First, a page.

The idea behind brain-computer interfaces (BCIs) is nothing new. BCIs are devices that enable users to interact with computers by means of brain activity. Research on BCIs began in the 1970s, and BCI neuroprosthetic applications advanced rapidly in the 1990s, helping to restore people's damaged sight, hearing, and movement. Today's BCIs are designed primarily to augment, assist, or repair sensory-motor or human cognitive functions.
While BCIs are still in a rudimentary state, a few new developments may portend things to come.
For instance, BrainNet is a direct brain-to-brain interface that allows three people to work together to solve a problem using only their minds.
In another example, researchers at Carnegie Mellon University created the first mind-controlled robotic arm to work without an invasive brain implant; the user wears a cap utilizing electroencephalography (EEG, a way of reading brain waves) that can continuously track and follow a computer cursor using just the power of thought.
"At its most basic, a brain-computer interface, sometimes referred to as a brain-machine interface, is an interaction and control channel that does not depend on the natural pathways of the central nervous system," explains José del R. Millán, a professor at the Ecole Polytechnique de Lausanne (EPFL) in Switzerland.
"Whenever I move my hand," Millán says, "there is the sense of perception, so we know if the move was accomplished, and the degree of accomplishment." According to Millán, the intent of the subject has to be derived directly from analysis of the subject's brain activity, and there needs to be a response or completion, in order to understand whether or not the intended action has been accomplished, and how.
Millán points out that BCI alters brain activity by requiring users to learn to modify their brain activity patterns, as opposed to brain stimulation, which modifies brain activity (upregulating or downregulating certain brain rhythms) by delivering small electrical currents, magnetic pulses, or ultrasound waves to brain tissue.
He feels something has to happen with non-invasive technologies, in the same way there have been great advances in invasive approaches, in order to bring about new materials, interfaces, and approaches to make non-invasive interfaces easy to set up and use in daily life. Eventually, Millán anticipates a future where BCIs will detect our cognitive states to empower our intelligent devices, and make smart devices adapt to us, instead of us to them.
"This will make the new cognitive era that is coming really attune to people, rather than detaching people from technology," Millán says.
One organization that has been at the forefront of BCI research since the 1970s is the Defense Advanced Research Projects Agency (DARPA), which is responsible for the development of emerging technologies for the U.S. Department of Defense.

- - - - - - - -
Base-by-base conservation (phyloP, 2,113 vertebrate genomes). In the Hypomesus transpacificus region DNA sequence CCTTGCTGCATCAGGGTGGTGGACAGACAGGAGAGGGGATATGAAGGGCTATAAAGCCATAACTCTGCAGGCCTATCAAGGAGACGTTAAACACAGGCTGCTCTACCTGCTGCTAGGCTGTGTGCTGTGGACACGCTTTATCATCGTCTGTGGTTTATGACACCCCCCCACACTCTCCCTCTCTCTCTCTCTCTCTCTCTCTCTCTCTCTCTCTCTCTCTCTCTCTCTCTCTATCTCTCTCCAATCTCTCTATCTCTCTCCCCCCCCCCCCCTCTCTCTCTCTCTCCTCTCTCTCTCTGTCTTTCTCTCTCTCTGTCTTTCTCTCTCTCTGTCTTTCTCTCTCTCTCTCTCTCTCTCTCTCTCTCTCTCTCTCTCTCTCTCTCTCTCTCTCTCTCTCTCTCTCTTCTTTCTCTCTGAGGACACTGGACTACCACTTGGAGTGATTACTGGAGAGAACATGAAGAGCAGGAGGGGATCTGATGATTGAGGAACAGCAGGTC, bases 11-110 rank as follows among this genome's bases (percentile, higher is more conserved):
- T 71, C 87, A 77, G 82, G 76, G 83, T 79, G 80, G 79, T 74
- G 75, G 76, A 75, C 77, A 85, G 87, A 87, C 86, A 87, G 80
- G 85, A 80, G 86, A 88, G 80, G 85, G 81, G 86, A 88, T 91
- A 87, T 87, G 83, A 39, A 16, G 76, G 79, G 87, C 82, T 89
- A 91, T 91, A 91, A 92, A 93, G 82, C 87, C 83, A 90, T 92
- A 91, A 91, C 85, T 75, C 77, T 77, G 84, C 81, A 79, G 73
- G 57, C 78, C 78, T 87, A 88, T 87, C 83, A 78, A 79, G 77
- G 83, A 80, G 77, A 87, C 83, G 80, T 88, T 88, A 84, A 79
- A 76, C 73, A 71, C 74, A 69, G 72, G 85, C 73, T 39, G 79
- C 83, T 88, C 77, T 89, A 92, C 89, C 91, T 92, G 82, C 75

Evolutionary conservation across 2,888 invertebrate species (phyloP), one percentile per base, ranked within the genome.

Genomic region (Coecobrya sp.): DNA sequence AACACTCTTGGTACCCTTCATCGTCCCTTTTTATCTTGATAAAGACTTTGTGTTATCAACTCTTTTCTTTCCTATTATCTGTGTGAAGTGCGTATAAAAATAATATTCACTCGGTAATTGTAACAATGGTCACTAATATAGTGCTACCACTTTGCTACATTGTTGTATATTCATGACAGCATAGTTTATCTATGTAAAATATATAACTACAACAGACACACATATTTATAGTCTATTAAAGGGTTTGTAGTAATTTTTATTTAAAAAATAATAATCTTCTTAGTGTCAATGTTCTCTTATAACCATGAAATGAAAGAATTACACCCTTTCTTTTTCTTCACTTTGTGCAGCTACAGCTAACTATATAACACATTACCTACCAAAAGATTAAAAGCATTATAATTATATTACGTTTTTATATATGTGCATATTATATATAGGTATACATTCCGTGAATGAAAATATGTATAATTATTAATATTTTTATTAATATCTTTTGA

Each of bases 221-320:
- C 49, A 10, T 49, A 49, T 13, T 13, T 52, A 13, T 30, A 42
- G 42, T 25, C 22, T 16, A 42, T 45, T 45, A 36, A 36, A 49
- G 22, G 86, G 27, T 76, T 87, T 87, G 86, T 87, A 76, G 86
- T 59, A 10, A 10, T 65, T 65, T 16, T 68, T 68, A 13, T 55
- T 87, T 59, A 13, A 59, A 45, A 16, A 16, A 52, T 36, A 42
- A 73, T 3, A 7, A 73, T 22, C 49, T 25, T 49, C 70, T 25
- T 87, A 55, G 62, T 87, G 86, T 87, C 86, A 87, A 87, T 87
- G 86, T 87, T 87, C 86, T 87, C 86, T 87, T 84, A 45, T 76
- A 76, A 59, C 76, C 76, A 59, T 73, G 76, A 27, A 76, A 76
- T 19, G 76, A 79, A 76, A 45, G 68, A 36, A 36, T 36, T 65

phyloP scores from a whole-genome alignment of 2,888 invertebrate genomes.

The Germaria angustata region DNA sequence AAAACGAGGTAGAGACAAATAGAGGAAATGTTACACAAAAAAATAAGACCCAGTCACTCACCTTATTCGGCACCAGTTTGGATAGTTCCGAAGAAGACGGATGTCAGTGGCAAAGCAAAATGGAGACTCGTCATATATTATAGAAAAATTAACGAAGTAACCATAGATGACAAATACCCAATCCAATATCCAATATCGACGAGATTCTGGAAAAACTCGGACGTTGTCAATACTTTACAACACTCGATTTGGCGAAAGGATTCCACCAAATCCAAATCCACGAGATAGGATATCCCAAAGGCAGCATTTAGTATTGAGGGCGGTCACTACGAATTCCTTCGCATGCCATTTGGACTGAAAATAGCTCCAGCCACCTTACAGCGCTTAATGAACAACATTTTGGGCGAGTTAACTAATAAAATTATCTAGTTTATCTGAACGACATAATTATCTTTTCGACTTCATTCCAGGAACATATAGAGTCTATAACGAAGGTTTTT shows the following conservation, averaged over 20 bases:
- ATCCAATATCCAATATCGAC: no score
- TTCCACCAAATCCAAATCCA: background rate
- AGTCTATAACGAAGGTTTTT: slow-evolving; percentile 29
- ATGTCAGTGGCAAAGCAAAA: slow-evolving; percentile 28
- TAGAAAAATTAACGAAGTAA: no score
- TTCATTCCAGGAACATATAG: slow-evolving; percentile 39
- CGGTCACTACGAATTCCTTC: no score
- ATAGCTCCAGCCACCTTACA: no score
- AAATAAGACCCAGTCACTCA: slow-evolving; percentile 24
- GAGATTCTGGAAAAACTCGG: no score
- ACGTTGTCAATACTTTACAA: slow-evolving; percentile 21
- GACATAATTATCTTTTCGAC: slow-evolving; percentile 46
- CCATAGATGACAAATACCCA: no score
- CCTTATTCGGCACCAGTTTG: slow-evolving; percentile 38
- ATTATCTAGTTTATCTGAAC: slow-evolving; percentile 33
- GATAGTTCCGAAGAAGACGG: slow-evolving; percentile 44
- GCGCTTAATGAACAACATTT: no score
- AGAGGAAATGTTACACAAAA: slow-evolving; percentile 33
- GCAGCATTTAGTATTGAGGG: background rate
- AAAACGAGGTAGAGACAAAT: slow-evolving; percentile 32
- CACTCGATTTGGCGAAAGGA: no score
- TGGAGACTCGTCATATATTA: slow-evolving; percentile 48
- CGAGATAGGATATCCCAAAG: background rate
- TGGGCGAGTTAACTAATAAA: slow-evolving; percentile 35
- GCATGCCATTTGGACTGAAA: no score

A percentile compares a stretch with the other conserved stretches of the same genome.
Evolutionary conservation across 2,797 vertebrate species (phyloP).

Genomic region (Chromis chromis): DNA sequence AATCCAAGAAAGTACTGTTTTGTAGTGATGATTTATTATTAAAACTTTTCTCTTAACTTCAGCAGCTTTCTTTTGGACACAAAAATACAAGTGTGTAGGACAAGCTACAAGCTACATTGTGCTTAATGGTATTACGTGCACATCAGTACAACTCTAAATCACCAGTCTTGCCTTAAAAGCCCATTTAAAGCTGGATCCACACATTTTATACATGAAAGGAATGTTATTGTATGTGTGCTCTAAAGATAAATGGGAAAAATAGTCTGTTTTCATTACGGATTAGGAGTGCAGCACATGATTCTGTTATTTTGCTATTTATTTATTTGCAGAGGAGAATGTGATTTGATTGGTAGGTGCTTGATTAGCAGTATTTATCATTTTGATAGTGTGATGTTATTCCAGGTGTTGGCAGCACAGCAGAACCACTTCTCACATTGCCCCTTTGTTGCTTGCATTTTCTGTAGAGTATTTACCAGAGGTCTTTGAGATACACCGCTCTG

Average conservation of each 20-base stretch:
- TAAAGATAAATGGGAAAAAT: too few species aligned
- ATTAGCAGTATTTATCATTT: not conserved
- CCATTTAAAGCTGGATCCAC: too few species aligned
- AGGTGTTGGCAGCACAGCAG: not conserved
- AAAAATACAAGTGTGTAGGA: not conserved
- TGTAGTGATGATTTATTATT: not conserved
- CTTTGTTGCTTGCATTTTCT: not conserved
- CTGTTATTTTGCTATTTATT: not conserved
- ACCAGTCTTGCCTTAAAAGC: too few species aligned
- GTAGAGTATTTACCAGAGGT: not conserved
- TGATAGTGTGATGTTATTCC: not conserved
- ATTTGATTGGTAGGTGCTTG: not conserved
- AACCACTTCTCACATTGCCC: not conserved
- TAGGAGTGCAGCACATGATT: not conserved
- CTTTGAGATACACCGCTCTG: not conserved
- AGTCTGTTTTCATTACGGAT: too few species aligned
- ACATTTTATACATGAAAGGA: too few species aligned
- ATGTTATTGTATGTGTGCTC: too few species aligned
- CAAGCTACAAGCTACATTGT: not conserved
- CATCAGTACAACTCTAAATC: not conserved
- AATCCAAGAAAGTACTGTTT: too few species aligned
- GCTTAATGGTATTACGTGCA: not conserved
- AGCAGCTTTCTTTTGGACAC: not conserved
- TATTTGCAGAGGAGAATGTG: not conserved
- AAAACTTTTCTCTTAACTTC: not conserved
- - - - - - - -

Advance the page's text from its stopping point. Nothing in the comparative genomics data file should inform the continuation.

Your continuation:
In early 2018, DARPA launched the Next-Generation Nonsurgical Neurotechnology (N3) program, which seeks to achieve high levels of brain-system communications without surgery. Says Al Emondi, N3 program manager, "It is really about bringing all new technology to the BCI problem."
Emondi points out that when you look back at all success that DARPA has had in the field of brain-computer interfaces, one of the limitations is that all of the technology is invasive, requiring surgical implantation, and is only available for use with wounded warriors. The question Emondi is now asking is whether the technology has advanced enough that we might be able to interface the brains of the able-bodied with computers using nonsurgical approaches.
Today, there are different types of brain stimulation, but they are not very specific, according to Emondi.
"The resolution in which you can interact with those neurons is quite large, so the question became if it would be possible to interoperate with the brain in smaller scales, even down to 50 microns," Emondi explains. "We looked around and saw there is a lot of work going on in four modalities: ultrasound, light, magnetic fields, and electric fields."
He says there has been a lot of advances in these approaches in the past few years, so "We felt it was probably time to see whether or not we could start interoperating with the brain in a non-invasive way, and still get the resolution we need. That is ultimately what we are after."
In May, DARPA awarded funding to six organizations to support the N3 program:
These groups of researchers will pursue a mix of approaches and modalities to develop high-resolution, bi-directional wearable BCIs. Applications that might be enabled by the research include control of active cyberdefense systems, swarms of unmanned aerial vehicles, and teaming with computer systems to multitask during complex.
"Imagine a cyber-network sends feedback directly into the brain in the form of a haptic response, maybe perceived as a sensory stimulation on your arm or a signal that is actually invoked in the somatosensory cortex itself, that the network is being attacked," Emondi says. This could provide totally new ways of interoperating with military systems that involve multiple modalities for direct neural connections. This could not be explored previously, because the available technologies were all invasive (requiring surgery and implants).
"If we can figure out how to do this in a non-invasive way, it really opens up the door for further exploration," Emondi says.